As a teenager, Hugh Masekela was, famously, sent a trumpet by Louis Armstrong. Late in his career, he has adopted some of Armstrong’s mannerisms. He sings in a throaty rasp. He plays his trademark flügelhorn relatively little, and when he does he alternates between melancholy cracked phrases and busy, obsessive patterns. On Sunday night, he was working the crowd like an old showman, flirting with the twenty- something South Africans ululating in row B. “I know this is Oxfahd, but we’re not here for an education,” he chided in perfect Witbank Oxonian, before paying tribute to the city’s stance against Apartheid.
The last time the veteran South African trumpeter toured in Britain, he was invigoratingly backed by the Jazz Jamaica All-Stars, ska-obsessed young Turks who cannot hear a classic song without deconstructing and re-imagining it. This time, Masekela brought his own more comfortable South African band. At the start, they did a lot of the work, notably Ngenekhaya Mahlangu, who underpinned the leader on saxophone and with rich baritone vocals, and Abednigo Zulu on growling bass.
The music was familiar: “The Boy’s Doin’ It” and “Grazing in the Grass” slipped down smoothly. “Stimela”, a tribute to migrant workers, had become a marathon sound collage, Masekela wheezing and whistling like the steam train of the title, clanking a cowbell in imitation of wheels rattling over rails before abruptly hammering it like a pneumatic drill. “Ashiko”, an Afrobeat anthem by OJ Ekomode, led to an outbreak of clenched-fist salutes and choruses of “I love Africa”.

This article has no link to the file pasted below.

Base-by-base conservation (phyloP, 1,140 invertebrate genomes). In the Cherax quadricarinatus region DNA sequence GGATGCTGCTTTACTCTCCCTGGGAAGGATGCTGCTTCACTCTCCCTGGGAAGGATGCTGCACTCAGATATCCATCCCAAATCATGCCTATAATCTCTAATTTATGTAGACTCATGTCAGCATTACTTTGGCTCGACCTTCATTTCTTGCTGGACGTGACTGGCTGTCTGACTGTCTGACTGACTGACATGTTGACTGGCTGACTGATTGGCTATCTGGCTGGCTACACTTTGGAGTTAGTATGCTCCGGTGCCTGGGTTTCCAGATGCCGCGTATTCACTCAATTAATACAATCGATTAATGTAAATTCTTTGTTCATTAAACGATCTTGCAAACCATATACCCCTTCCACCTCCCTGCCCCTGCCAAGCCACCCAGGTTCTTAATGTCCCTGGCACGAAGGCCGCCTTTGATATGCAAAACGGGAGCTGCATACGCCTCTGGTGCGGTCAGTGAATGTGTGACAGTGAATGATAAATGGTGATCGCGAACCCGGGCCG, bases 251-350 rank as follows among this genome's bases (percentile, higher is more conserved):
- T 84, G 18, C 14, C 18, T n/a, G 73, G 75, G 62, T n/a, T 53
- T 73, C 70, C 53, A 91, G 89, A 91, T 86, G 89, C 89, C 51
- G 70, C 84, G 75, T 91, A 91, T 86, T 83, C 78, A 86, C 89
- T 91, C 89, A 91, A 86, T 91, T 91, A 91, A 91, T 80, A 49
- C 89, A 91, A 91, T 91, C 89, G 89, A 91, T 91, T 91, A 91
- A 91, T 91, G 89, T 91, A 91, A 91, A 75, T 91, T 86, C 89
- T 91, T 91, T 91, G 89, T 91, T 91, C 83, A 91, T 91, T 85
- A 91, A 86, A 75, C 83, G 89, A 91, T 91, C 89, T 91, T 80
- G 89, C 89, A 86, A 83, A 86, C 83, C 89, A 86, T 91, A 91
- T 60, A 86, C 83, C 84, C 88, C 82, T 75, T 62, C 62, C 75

The evening closed with “Bring Back Nelson Mandela”, appropriate as a tribute to the passing generation of Struggle heroes, of which Masekela is another. But for an encore he went back to the start of his career with a piece of shebeen jive, “Khauleza”, remembering how as a child he would throw pebbles on to the tin roofs of his township to warn of approaching police. The audience echoed the chorus to the rafters.
Hugh Masekela plays St George’s, Bradford on May 17 and the Barbican, London on May 19.